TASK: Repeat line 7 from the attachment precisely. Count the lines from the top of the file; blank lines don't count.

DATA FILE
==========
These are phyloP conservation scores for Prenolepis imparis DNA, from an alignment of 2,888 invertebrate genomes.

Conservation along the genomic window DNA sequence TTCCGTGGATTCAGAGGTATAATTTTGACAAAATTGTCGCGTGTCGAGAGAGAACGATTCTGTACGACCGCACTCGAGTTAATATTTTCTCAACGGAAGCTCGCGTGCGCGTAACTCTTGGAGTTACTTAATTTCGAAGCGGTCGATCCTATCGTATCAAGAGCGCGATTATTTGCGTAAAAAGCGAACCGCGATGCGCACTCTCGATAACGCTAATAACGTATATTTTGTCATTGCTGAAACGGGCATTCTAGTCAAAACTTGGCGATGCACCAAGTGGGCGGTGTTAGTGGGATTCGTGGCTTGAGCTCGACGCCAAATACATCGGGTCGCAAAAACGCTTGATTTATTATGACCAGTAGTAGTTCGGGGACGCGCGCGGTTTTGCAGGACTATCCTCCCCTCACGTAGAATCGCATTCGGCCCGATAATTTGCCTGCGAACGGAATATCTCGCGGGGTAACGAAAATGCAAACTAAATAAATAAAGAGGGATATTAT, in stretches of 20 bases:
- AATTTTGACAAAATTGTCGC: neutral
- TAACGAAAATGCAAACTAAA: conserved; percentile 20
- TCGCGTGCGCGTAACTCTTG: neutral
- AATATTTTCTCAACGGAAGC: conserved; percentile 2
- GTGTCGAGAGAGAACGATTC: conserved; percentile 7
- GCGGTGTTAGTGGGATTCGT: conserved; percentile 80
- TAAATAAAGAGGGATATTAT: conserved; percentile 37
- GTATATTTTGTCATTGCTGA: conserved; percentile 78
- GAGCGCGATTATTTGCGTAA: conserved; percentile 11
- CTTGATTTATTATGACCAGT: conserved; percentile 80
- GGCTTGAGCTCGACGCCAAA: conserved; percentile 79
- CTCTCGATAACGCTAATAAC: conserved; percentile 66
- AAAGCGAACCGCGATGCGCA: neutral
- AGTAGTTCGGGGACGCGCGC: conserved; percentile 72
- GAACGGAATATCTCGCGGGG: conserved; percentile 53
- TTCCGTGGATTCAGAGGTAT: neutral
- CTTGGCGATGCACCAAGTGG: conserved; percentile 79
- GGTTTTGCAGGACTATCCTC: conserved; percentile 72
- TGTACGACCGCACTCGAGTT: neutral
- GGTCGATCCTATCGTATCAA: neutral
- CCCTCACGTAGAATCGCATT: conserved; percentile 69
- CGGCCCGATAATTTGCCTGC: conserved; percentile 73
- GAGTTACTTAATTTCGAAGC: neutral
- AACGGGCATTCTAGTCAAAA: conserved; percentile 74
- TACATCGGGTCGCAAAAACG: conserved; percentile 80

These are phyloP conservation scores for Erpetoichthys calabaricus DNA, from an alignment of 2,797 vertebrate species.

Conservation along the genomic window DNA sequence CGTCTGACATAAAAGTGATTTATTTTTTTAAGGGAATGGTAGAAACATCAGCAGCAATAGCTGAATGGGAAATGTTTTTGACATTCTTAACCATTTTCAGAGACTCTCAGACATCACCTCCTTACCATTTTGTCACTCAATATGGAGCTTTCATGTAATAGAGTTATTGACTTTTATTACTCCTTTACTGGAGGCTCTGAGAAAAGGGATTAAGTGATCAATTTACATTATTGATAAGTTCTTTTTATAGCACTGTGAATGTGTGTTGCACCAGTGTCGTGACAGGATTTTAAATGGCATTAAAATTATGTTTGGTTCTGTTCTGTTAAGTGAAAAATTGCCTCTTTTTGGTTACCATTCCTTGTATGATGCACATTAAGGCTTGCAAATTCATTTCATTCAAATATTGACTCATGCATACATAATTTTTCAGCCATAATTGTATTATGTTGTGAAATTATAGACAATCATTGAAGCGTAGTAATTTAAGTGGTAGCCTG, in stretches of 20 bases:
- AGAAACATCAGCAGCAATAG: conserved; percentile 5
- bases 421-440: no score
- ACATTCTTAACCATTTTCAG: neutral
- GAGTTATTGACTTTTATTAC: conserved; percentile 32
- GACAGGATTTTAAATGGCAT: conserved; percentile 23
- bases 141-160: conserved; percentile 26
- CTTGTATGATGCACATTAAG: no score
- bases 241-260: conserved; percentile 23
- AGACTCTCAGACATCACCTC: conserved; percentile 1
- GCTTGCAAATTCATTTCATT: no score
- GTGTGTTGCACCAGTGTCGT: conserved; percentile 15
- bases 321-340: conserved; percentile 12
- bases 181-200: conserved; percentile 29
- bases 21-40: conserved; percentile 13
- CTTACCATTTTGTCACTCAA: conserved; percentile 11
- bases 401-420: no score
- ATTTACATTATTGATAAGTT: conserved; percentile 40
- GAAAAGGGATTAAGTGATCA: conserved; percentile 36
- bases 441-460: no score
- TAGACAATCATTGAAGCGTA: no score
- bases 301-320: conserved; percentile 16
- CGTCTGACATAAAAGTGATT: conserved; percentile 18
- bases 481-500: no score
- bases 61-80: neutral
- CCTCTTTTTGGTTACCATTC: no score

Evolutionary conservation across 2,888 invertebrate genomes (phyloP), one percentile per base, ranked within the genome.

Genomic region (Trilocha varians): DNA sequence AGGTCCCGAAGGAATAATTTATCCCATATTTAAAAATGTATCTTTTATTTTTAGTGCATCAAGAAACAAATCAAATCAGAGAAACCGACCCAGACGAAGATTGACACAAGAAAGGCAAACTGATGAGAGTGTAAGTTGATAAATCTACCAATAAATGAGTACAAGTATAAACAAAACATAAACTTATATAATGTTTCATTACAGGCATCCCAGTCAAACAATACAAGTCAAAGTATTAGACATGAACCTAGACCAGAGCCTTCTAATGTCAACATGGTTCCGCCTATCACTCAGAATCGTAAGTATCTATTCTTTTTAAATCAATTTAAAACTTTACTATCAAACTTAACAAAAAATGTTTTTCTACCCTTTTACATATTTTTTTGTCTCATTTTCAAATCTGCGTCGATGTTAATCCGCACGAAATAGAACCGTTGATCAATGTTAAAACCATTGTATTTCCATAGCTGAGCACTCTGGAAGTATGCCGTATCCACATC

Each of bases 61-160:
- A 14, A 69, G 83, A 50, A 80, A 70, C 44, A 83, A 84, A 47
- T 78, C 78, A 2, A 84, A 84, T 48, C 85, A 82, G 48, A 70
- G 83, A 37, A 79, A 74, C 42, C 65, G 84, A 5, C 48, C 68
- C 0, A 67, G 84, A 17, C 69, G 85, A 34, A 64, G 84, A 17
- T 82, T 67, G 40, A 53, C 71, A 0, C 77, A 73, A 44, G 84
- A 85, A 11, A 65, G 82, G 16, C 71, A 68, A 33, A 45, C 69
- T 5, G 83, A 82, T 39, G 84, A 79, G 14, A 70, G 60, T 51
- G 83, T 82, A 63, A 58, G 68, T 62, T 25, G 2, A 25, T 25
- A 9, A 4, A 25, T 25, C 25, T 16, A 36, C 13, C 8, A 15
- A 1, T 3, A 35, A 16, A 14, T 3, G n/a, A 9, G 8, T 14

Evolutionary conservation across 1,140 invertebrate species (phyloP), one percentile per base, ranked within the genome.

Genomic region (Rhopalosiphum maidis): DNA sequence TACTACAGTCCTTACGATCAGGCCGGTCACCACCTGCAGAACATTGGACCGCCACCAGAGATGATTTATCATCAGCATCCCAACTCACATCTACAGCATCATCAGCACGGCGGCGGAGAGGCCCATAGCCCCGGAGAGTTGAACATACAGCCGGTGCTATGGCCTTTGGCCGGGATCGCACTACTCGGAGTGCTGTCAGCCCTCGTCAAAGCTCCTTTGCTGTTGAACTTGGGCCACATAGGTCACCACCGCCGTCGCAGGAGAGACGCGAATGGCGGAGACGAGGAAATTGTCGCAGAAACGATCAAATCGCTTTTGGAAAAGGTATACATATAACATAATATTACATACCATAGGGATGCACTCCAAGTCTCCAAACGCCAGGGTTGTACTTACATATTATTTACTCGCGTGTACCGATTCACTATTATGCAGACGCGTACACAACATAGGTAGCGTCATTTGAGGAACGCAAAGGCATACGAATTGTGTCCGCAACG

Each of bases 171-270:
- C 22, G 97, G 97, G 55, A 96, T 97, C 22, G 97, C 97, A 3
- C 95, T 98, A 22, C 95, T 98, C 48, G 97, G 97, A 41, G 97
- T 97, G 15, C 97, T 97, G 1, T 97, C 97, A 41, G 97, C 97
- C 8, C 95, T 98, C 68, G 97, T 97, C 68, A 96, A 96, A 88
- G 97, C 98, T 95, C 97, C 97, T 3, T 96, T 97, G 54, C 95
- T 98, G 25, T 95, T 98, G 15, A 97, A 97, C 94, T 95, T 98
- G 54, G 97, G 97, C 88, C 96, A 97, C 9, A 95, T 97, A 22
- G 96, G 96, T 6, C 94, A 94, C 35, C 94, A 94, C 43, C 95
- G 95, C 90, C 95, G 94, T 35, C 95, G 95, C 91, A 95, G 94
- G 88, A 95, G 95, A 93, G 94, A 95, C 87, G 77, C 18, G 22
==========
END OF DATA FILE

- GTGTCGAGAGAGAACGATTC: conserved; percentile 7